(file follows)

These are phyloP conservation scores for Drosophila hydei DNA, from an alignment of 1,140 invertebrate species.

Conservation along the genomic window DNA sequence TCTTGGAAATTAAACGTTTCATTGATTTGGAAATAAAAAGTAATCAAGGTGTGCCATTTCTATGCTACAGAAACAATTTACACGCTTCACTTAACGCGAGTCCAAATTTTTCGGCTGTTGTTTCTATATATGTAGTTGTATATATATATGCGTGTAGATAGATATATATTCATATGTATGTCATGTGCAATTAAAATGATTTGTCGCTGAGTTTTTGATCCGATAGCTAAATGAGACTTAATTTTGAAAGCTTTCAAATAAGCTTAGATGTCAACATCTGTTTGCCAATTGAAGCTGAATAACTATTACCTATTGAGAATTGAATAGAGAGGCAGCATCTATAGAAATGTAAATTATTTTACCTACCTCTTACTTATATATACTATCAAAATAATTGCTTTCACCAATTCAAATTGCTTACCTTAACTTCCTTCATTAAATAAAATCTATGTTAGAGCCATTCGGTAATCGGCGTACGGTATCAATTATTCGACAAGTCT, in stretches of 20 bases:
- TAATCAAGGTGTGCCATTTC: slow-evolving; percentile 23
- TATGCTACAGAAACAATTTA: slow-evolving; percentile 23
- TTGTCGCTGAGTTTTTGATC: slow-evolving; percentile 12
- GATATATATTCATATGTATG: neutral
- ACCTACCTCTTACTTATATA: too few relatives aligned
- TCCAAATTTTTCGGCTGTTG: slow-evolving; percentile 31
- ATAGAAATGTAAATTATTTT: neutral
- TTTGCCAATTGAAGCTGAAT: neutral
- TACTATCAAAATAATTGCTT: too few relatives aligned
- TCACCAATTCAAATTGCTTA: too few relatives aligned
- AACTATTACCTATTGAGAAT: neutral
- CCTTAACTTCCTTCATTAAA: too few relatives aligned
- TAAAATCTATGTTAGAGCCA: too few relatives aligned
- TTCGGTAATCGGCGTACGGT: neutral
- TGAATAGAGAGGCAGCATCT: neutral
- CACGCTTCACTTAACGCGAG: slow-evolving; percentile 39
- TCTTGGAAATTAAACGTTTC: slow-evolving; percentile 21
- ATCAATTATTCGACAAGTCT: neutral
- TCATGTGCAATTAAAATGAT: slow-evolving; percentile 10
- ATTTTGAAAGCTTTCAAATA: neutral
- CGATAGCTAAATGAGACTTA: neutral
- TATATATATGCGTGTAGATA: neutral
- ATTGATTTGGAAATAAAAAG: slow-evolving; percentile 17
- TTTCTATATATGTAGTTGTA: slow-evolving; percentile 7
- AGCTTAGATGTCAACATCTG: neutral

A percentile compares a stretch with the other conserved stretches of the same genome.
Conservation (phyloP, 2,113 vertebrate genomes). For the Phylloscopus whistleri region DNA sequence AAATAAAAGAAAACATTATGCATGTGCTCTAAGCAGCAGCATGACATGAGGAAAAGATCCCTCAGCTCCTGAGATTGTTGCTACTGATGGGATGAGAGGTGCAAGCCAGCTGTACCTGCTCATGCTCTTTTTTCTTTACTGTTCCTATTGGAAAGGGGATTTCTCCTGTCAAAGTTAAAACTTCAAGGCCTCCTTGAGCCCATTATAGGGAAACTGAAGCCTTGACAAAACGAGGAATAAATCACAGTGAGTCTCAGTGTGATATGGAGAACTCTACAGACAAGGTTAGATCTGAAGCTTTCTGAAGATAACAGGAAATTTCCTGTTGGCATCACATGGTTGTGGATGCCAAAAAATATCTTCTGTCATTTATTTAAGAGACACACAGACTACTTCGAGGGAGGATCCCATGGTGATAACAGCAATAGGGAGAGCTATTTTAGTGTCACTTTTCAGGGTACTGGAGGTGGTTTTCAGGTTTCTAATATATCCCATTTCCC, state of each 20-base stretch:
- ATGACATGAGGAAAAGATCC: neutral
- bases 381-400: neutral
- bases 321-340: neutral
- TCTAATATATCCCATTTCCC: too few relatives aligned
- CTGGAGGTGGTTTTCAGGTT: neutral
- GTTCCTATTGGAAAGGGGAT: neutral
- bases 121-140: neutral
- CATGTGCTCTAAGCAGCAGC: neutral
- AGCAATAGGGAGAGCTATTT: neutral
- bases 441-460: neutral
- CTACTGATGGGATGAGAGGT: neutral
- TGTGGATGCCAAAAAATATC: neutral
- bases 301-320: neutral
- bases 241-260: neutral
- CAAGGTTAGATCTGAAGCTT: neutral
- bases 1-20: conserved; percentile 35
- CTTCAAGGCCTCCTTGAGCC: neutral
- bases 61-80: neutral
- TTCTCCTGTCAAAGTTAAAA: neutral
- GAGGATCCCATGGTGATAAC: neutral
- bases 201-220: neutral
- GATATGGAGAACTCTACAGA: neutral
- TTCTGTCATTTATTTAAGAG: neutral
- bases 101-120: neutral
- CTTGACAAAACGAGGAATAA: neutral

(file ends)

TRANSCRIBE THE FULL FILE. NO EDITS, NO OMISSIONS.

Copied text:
These are phyloP conservation scores for Drosophila hydei DNA, from an alignment of 1,140 invertebrate species.

Conservation along the genomic window DNA sequence TCTTGGAAATTAAACGTTTCATTGATTTGGAAATAAAAAGTAATCAAGGTGTGCCATTTCTATGCTACAGAAACAATTTACACGCTTCACTTAACGCGAGTCCAAATTTTTCGGCTGTTGTTTCTATATATGTAGTTGTATATATATATGCGTGTAGATAGATATATATTCATATGTATGTCATGTGCAATTAAAATGATTTGTCGCTGAGTTTTTGATCCGATAGCTAAATGAGACTTAATTTTGAAAGCTTTCAAATAAGCTTAGATGTCAACATCTGTTTGCCAATTGAAGCTGAATAACTATTACCTATTGAGAATTGAATAGAGAGGCAGCATCTATAGAAATGTAAATTATTTTACCTACCTCTTACTTATATATACTATCAAAATAATTGCTTTCACCAATTCAAATTGCTTACCTTAACTTCCTTCATTAAATAAAATCTATGTTAGAGCCATTCGGTAATCGGCGTACGGTATCAATTATTCGACAAGTCT, in stretches of 20 bases:
- TAATCAAGGTGTGCCATTTC: slow-evolving; percentile 23
- TATGCTACAGAAACAATTTA: slow-evolving; percentile 23
- TTGTCGCTGAGTTTTTGATC: slow-evolving; percentile 12
- GATATATATTCATATGTATG: neutral
- ACCTACCTCTTACTTATATA: too few relatives aligned
- TCCAAATTTTTCGGCTGTTG: slow-evolving; percentile 31
- ATAGAAATGTAAATTATTTT: neutral
- TTTGCCAATTGAAGCTGAAT: neutral
- TACTATCAAAATAATTGCTT: too few relatives aligned
- TCACCAATTCAAATTGCTTA: too few relatives aligned
- AACTATTACCTATTGAGAAT: neutral
- CCTTAACTTCCTTCATTAAA: too few relatives aligned
- TAAAATCTATGTTAGAGCCA: too few relatives aligned
- TTCGGTAATCGGCGTACGGT: neutral
- TGAATAGAGAGGCAGCATCT: neutral
- CACGCTTCACTTAACGCGAG: slow-evolving; percentile 39
- TCTTGGAAATTAAACGTTTC: slow-evolving; percentile 21
- ATCAATTATTCGACAAGTCT: neutral
- TCATGTGCAATTAAAATGAT: slow-evolving; percentile 10
- ATTTTGAAAGCTTTCAAATA: neutral
- CGATAGCTAAATGAGACTTA: neutral
- TATATATATGCGTGTAGATA: neutral
- ATTGATTTGGAAATAAAAAG: slow-evolving; percentile 17
- TTTCTATATATGTAGTTGTA: slow-evolving; percentile 7
- AGCTTAGATGTCAACATCTG: neutral

A percentile compares a stretch with the other conserved stretches of the same genome.
Conservation (phyloP, 2,113 vertebrate genomes). For the Phylloscopus whistleri region DNA sequence AAATAAAAGAAAACATTATGCATGTGCTCTAAGCAGCAGCATGACATGAGGAAAAGATCCCTCAGCTCCTGAGATTGTTGCTACTGATGGGATGAGAGGTGCAAGCCAGCTGTACCTGCTCATGCTCTTTTTTCTTTACTGTTCCTATTGGAAAGGGGATTTCTCCTGTCAAAGTTAAAACTTCAAGGCCTCCTTGAGCCCATTATAGGGAAACTGAAGCCTTGACAAAACGAGGAATAAATCACAGTGAGTCTCAGTGTGATATGGAGAACTCTACAGACAAGGTTAGATCTGAAGCTTTCTGAAGATAACAGGAAATTTCCTGTTGGCATCACATGGTTGTGGATGCCAAAAAATATCTTCTGTCATTTATTTAAGAGACACACAGACTACTTCGAGGGAGGATCCCATGGTGATAACAGCAATAGGGAGAGCTATTTTAGTGTCACTTTTCAGGGTACTGGAGGTGGTTTTCAGGTTTCTAATATATCCCATTTCCC, state of each 20-base stretch:
- ATGACATGAGGAAAAGATCC: neutral
- bases 381-400: neutral
- bases 321-340: neutral
- TCTAATATATCCCATTTCCC: too few relatives aligned
- CTGGAGGTGGTTTTCAGGTT: neutral
- GTTCCTATTGGAAAGGGGAT: neutral
- bases 121-140: neutral
- CATGTGCTCTAAGCAGCAGC: neutral
- AGCAATAGGGAGAGCTATTT: neutral
- bases 441-460: neutral
- CTACTGATGGGATGAGAGGT: neutral
- TGTGGATGCCAAAAAATATC: neutral
- bases 301-320: neutral
- bases 241-260: neutral
- CAAGGTTAGATCTGAAGCTT: neutral
- bases 1-20: conserved; percentile 35
- CTTCAAGGCCTCCTTGAGCC: neutral
- bases 61-80: neutral
- TTCTCCTGTCAAAGTTAAAA: neutral
- GAGGATCCCATGGTGATAAC: neutral
- bases 201-220: neutral
- GATATGGAGAACTCTACAGA: neutral
- TTCTGTCATTTATTTAAGAG: neutral
- bases 101-120: neutral
- CTTGACAAAACGAGGAATAA: neutral